Nintendo's long term focus on the casual market has allowed the company to dominate its competition, but at what cost. While the Wii waggles its way into the hearts and homes of casual gamers the world over, longtime fans of Nintendo's classic games and systems -- hardcore gamers -- feel increasingly alienated by the company who's games many of them literally grew up playing. They are uninterested in motion control, and resent the Wii's last-gen graphics. These days, those gamers are far more likely to play Halo than Metroid.
But after years of neglect and indifference, something remarkable appears to have happened. Nintendo has heard the protests of the hardcore community, and has answered them. Not with a statement to the press, and not with a game, but with a system. A powerful, innovative system that is arguably the most cutting-edge piece of hardware Nintendo has ever produced. Hardcore gamers of the world, Nintendo made the 3DS for you.
At precisely the moment that rivals Sony and Microsoft are making a play for Nintendo's wide, casual audience with Move and Kinect, Nintendo is rededicating its efforts in a decidedly more hardcore direction. Nintendo's 3DS announcement marks the beginning of a new era for the most successful manufacturer of videogame hardware and software in the world. Though clearly designed to be approachable, the 3DS will never be mistaken for a toy. It is, in many ways, Nintendo's most adult console. As the first piece of mass market, glasses-free 3D technology, its place in history is secure even before it has been released.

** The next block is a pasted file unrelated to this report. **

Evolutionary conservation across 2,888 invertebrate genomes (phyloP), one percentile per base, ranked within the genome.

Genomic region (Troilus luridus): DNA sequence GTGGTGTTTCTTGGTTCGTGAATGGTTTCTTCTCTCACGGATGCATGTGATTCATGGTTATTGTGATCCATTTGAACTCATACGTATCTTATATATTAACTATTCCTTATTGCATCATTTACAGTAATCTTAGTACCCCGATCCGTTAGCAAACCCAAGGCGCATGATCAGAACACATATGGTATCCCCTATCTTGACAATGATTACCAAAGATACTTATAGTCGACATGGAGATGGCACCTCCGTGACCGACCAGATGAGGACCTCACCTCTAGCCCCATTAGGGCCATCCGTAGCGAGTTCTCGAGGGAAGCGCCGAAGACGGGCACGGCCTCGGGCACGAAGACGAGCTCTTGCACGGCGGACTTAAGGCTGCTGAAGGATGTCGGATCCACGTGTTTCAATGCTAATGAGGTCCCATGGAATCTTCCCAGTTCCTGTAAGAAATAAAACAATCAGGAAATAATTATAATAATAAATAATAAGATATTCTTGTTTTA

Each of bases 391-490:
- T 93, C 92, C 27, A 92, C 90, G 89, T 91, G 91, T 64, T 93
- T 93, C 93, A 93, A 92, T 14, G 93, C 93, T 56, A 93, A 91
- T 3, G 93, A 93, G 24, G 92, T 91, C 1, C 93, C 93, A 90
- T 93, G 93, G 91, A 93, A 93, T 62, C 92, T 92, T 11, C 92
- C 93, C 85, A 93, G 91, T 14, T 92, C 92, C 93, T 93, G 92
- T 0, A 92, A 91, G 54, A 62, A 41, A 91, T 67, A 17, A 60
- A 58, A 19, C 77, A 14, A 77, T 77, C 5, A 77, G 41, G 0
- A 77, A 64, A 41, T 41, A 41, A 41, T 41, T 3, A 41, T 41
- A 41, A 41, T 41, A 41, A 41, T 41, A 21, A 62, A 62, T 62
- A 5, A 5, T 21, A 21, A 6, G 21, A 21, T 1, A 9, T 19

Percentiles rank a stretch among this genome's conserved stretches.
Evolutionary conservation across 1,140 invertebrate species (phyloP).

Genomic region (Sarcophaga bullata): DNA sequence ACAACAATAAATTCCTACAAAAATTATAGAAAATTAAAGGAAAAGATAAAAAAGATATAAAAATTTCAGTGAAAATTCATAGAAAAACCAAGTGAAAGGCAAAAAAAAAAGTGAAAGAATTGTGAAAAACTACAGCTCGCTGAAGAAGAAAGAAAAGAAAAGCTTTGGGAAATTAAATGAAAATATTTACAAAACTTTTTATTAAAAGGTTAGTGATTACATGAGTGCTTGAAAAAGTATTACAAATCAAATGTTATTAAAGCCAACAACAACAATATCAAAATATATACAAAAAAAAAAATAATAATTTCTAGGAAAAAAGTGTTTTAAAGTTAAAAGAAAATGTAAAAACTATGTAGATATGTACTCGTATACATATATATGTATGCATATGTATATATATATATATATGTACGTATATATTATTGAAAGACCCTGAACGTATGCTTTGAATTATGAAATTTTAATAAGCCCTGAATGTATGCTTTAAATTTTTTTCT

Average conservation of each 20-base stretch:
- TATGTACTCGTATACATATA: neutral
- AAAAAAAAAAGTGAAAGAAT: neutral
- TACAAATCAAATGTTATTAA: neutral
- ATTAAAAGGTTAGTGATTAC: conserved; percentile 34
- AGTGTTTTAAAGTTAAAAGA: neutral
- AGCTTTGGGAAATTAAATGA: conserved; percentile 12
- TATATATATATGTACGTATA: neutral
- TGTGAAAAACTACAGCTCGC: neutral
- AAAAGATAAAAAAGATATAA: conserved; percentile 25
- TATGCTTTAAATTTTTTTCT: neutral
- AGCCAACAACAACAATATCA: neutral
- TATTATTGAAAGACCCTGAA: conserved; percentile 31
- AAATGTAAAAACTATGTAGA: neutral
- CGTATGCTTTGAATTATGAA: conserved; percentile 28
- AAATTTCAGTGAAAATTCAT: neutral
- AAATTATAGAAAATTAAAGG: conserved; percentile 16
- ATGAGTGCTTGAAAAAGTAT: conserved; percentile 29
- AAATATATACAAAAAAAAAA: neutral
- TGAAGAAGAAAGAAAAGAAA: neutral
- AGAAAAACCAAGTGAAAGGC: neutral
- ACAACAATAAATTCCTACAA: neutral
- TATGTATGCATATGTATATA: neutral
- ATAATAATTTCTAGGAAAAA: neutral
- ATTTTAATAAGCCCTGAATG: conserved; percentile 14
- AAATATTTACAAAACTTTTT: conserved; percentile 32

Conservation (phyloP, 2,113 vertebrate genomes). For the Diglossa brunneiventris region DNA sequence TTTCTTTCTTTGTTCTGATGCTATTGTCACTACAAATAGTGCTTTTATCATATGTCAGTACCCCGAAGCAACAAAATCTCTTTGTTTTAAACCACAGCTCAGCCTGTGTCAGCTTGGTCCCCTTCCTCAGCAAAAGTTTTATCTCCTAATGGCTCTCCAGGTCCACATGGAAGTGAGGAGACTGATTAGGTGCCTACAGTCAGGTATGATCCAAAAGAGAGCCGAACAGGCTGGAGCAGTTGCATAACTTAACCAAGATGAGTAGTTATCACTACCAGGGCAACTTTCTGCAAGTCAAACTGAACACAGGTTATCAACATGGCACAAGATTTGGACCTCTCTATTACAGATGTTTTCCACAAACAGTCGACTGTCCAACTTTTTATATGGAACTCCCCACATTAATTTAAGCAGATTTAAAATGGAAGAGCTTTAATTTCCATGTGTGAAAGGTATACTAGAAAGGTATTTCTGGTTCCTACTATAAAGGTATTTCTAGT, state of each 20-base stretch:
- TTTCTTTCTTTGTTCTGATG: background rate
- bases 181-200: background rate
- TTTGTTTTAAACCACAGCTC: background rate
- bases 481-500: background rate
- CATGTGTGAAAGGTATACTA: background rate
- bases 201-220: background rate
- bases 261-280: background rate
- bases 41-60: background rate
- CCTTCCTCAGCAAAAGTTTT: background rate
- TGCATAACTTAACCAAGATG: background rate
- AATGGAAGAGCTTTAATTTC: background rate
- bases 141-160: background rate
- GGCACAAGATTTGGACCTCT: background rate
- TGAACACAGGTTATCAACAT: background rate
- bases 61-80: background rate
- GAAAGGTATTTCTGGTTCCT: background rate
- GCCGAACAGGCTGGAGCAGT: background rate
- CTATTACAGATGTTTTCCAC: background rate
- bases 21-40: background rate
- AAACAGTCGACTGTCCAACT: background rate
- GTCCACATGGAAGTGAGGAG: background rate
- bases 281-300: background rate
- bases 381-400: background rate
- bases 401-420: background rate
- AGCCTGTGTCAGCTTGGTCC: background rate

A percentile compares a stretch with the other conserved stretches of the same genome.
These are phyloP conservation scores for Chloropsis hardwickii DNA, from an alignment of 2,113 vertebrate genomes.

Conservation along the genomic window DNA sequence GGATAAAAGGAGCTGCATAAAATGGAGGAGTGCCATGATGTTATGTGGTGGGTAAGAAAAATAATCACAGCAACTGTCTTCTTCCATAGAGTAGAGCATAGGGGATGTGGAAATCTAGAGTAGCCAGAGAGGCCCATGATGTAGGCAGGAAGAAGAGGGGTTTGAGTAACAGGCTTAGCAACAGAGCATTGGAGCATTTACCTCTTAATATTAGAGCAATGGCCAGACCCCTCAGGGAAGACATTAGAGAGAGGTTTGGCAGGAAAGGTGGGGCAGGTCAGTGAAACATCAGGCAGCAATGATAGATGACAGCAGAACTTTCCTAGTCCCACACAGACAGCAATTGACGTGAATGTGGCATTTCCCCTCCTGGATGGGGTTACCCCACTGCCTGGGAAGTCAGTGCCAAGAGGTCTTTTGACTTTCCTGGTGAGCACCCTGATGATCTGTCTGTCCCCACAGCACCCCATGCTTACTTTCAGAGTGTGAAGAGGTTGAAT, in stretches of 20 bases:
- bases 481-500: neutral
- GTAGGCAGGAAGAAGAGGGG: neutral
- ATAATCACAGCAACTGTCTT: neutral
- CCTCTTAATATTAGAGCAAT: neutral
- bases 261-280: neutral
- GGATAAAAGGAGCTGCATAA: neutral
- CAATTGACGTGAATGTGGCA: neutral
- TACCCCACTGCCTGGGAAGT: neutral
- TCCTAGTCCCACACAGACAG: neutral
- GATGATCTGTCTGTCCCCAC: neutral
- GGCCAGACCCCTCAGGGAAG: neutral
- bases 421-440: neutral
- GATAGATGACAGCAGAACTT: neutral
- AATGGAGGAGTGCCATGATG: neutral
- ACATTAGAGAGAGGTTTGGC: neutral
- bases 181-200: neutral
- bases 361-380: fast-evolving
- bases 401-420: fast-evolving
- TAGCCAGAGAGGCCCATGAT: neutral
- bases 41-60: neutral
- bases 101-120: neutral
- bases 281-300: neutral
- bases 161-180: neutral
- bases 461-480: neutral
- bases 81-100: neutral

Of course, Nintendo has long been an innovator, and a quick tour of their last several platforms reveals a laundry list of features that most gamers now take for granted. The Nintendo 64 re-introduced analog control to the console world, and pioneered the use of vibration based force-feedback. Every controller on every current console makes use of some variation of both technologies. The GameCube's Wavebird wireless controllers were the first such devices to actually work both well and reliably. Now, all controllers are wireless. The DS brought touch screen gaming to the world, while the Wii's motion control revolution is now being actively pursued by both Microsoft and Sony.
At the same time, Nintendo's reputation has suffered within the hardcore community. The GameCube, Nintendo's purple box of a system, looked like a toy, particularly when compared to the stereo-component inspired styling of the PS2 and the hulking slab that was the original Xbox. The DS's graphics were never cutting edge, and the system's original design was frankly unattractive.
But it was Nintendo's decision to forgo high definition graphics when designing the Wii that most alienated much of the hardcore community. The imprecise control afforded by the Wii Remote, coupled with a game design philosophy that emphasized simple, casual fun and largely family-oriented games (like Wii Play) conspired to make the Wii a controversial (though extremely successful) system. At best, some hardcore players simply refused to take it seriously. At worst, others outright hated the system, and claimed that is was ruining videogames.